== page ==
Python discovered at Windsor recycling plant

A worker at the EWSWA recycling plant — just off of Central Avenue on North Service Road East — found a python on the weekend, prompting a visit from the Windsor-Essex Humane Society.

Worker discovered giant snake on processing line

A stock image of a ball python. A similar snake was found at the recycling plant in Windsor on the weekend. (Shutterstock)

The Essex-Windsor Solid Waste Authority (EWSWA) recycling plant on North Service Road East, just off of Central Avenue, probably receives its fair share of unusual items.

On Saturday, however, a worker at the facility found something that was strange, even by waste disposal standards: a live python.

The snake was placed into a recycling bin by a plant worker. (Cat Griffin/EWSWA)

"Our first response was, what it normally is, is that it's probably a wild snake and to just leave it alone — but the individual said he was used to wild snakes ... and he didn't believe it was wild," explained Melanie Coulter, executive director of the Windsor-Essex County Humane Society. "So we sent an officer out, and sure enough it was a domestic python."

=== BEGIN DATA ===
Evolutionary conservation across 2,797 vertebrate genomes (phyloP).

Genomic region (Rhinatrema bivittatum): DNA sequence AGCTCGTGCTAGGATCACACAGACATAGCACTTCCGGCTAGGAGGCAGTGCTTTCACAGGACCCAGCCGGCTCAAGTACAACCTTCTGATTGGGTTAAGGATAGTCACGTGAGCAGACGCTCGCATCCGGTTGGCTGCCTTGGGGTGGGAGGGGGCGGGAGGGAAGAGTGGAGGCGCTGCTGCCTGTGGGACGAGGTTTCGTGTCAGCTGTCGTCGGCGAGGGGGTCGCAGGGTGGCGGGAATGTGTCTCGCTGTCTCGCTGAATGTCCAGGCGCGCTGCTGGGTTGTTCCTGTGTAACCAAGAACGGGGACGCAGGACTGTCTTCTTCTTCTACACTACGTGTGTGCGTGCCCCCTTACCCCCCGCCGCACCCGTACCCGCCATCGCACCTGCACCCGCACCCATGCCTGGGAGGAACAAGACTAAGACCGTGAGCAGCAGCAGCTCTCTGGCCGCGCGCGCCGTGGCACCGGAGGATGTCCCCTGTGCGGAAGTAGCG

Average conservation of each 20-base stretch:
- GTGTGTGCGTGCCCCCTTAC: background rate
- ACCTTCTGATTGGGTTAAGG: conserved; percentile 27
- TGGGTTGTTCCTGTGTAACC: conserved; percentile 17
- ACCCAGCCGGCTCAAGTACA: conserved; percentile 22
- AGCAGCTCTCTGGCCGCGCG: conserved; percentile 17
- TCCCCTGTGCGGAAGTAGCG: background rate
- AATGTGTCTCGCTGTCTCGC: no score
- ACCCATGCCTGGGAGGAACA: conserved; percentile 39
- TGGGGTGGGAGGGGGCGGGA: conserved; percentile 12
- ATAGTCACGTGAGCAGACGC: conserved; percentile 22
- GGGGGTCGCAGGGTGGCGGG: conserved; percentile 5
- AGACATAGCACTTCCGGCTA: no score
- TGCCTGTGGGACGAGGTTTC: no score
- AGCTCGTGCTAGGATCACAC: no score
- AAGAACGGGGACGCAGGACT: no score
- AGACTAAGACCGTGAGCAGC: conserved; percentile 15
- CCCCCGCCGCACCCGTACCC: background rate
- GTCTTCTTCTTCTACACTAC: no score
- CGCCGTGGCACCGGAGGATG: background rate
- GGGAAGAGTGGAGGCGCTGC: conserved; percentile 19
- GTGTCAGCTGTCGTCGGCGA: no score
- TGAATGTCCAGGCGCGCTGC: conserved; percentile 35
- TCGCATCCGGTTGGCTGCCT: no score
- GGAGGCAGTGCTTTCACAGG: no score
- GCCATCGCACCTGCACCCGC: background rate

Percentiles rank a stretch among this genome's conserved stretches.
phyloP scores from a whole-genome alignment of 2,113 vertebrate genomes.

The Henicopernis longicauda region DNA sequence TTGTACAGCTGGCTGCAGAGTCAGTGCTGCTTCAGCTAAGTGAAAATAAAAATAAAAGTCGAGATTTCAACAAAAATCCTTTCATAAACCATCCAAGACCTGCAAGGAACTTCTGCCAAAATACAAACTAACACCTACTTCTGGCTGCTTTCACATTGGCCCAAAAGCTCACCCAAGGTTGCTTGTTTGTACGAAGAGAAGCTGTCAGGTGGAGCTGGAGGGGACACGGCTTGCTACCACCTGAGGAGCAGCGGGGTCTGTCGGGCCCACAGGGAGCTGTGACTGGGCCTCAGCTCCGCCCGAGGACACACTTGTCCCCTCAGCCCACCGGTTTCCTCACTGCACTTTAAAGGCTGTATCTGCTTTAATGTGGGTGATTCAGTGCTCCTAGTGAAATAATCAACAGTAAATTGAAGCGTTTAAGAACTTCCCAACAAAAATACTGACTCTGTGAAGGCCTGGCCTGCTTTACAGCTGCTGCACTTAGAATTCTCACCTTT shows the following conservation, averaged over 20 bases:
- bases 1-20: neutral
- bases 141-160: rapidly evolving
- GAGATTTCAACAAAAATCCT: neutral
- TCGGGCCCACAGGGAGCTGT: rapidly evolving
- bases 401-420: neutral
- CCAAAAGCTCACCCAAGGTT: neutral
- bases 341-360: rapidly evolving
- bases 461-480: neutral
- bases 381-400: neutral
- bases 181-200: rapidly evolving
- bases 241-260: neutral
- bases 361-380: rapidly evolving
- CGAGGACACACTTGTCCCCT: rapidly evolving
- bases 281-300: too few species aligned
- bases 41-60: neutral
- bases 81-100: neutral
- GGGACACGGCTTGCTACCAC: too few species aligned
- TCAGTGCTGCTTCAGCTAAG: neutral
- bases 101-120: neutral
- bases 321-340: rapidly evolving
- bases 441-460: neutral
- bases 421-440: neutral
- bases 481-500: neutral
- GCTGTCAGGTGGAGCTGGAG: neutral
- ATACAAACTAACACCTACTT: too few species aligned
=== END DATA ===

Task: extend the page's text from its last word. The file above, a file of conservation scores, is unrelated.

According to Cat Griffin, communications specialist with the EWSWA, the snake was moving up the processing line in the facility and was pulled off by an employee of Windsor Disposal Services (WDS), which operates the plant.

"The WDS employee was somewhat familiar with snakes and safely removed the live snake from the processing line and placed him in a recycle box for safe transport to the Humane Society," she said.

The snake was found on the processing line inside the EWSWA recycling plant in Windsor. (EWSWA/YouTube)

Griffin added that it is not the first time a snake has been found at the plant.

The adult male python was approximately 1.2 to 1.8 metres long, and, according to Coulter, is considered "completely harmless ... unless you're a rat."

The Humane Society believes the snake was abandoned, rather than lost.

"Sadly, it's not extremely unusual for us to get snakes that are abandoned," Coulter said. "They seem to be seen often as more disposable pets."

The snake is currently in the care of a reptile expert that will also work on finding the animal a new home.

A City of Windsor by-law forbids residents from keeping "venomous snakes and snakes not indigenous to Canada" as pets.

About the Author

Jonathan Pinto

Jonathan Pinto is a reporter/editor at CBC Windsor, primarily assigned to Afternoon Drive, CBC Radio's regional afternoon show for southwestern Ontario. Email jonathan.pinto@cbc.ca.

with files from the CBC's Meg Roberts